From the Archives: Bad News for Striking Teachers

History might not be destiny, but it can be depressing. As I’ve worked in the Philadelphia archives for my new book, I’ve found some reminders that teachers have always had to shell out their own money just to do their jobs.

Friend of Man 1 cover

Working without pay has always been considered part of the job…

These days, teacher protests have focused on both low pay and low school funding. As in Oklahoma, teachers have generated sympathy and political power by pointing out how shoddy their classrooms are, and how often they dip into their own wallets to pay for basic classroom materials.

oklahoma textbooks 1

Teachers shouldn’t have to pay for everything, but they’ve always had to…

As I read Joseph Lancaster’s 1821 newsletter I couldn’t help but notice a disturbing parallel. When Lancaster started his career as an educator, he wrote, he visited the nearby town of Stockport, near Manchester. The schools had been terrible until teachers stepped up. They needed better supplies. They needed an expensive new school building. As Lancaster described, the teachers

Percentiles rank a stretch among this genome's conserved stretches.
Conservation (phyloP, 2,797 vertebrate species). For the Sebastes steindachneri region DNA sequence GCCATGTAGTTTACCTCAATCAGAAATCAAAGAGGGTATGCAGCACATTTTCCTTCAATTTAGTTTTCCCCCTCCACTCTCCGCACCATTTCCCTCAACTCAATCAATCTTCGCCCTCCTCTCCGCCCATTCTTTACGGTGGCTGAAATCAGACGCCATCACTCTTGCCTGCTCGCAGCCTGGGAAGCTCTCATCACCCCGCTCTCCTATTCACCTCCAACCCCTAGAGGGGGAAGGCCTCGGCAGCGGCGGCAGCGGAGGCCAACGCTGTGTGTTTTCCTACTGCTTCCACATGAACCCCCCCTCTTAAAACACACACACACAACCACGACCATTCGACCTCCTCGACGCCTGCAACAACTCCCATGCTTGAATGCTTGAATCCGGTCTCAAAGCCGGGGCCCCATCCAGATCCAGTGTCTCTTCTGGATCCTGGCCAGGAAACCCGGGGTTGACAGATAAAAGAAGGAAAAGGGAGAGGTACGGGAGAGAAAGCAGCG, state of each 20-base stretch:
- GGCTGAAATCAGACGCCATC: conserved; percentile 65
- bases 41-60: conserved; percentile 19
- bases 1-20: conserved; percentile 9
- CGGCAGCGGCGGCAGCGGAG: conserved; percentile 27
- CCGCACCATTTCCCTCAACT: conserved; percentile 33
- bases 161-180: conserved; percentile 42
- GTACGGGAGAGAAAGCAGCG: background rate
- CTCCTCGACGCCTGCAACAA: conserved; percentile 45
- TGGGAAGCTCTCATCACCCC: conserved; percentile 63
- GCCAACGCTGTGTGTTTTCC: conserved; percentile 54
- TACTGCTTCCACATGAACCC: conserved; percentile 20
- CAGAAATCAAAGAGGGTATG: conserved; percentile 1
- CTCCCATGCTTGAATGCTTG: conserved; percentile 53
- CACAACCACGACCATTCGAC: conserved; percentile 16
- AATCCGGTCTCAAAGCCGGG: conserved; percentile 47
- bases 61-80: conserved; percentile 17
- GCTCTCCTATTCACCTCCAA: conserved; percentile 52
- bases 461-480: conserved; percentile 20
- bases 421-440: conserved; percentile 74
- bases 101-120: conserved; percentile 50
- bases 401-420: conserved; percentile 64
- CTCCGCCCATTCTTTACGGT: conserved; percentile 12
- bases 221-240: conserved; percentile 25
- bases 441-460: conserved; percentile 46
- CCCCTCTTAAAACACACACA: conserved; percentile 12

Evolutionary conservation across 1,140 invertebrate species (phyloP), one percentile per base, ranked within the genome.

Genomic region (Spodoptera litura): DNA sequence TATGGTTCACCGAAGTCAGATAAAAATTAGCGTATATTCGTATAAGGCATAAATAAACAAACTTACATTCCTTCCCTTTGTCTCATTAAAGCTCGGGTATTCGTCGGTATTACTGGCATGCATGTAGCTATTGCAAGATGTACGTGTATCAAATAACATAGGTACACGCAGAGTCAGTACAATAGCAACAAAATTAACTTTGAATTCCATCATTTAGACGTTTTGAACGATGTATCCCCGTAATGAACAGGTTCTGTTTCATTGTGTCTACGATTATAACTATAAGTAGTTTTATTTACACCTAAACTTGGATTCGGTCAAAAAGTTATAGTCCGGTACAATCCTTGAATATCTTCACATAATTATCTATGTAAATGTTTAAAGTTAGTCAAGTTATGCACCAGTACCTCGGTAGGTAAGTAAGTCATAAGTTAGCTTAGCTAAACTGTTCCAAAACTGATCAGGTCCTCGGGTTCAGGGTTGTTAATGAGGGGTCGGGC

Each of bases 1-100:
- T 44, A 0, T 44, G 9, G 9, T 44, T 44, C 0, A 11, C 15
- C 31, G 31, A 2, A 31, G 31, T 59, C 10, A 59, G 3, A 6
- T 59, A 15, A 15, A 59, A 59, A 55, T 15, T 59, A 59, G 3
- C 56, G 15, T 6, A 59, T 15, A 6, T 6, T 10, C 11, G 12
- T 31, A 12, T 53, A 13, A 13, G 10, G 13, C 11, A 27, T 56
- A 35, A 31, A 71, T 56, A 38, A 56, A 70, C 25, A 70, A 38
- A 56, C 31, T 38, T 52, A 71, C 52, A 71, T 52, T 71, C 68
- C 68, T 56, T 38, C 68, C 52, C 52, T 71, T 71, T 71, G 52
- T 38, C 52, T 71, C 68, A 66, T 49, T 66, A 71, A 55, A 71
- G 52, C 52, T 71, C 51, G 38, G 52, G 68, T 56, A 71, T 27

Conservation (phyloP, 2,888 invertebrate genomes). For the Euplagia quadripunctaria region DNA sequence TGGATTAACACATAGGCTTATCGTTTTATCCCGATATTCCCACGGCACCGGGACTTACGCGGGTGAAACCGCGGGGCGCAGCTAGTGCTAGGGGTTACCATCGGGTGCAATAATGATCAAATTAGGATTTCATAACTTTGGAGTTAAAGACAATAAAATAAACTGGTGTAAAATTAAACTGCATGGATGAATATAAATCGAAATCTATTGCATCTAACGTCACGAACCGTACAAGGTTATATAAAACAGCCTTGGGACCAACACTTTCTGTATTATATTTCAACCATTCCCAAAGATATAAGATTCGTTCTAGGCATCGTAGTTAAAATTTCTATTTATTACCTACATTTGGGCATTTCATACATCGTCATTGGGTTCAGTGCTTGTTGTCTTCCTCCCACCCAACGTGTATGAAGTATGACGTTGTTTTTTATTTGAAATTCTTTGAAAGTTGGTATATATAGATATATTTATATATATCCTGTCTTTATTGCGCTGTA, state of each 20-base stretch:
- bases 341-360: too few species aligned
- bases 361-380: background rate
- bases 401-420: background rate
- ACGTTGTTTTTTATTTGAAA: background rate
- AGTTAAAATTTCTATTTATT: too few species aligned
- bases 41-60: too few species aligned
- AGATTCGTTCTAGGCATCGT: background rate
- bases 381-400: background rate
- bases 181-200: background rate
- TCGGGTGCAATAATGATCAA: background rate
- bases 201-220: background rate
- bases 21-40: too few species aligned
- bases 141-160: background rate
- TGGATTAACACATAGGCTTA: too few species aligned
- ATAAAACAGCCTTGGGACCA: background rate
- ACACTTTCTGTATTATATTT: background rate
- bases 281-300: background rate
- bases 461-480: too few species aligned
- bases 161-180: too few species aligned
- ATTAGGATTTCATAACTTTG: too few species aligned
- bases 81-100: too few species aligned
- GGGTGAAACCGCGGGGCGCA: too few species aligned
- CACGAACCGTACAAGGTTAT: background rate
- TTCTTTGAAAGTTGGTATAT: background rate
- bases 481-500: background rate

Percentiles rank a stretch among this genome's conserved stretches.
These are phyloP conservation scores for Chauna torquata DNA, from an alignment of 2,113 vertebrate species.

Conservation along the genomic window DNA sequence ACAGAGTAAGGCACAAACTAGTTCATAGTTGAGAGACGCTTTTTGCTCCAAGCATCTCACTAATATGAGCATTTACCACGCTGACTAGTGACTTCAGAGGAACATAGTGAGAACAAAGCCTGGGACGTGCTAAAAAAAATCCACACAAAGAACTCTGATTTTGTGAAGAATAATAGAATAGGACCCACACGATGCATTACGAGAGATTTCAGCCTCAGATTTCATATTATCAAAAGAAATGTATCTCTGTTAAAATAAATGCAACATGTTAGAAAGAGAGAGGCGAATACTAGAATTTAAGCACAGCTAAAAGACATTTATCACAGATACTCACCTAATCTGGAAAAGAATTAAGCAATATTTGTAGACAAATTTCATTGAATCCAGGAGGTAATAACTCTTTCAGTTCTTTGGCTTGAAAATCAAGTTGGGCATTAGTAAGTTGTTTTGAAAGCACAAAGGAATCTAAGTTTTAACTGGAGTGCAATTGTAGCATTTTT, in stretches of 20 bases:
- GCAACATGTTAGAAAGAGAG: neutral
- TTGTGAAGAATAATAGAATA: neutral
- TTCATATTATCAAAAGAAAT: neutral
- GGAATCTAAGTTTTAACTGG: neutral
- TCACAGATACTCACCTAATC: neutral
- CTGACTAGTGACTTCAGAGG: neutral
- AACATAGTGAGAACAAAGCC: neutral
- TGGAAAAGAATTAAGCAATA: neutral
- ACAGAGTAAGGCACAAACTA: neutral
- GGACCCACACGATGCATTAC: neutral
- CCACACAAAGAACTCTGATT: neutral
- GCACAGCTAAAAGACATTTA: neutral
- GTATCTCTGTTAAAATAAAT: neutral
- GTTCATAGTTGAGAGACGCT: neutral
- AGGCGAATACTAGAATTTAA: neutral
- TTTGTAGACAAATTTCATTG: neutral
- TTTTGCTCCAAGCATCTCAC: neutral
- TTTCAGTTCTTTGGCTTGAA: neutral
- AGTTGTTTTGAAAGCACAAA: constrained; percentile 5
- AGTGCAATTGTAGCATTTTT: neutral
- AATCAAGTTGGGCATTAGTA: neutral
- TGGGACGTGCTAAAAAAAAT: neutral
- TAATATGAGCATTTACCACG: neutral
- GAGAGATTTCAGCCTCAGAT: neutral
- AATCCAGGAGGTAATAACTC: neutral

as a body, offered to work extra hours at their trades, and from their own earnings, to save and devote the sum of five hundred pounds sterling to the proposed building—within twelve months.

Joseph Lancaster told this as a happy tale, showing the possibilities of education if we all pulled together. Almost two hundred years later, though, I can’t help but be a little bummed out that teachers are still expected to donate their scanty mite in order to keep the school lights on.

 

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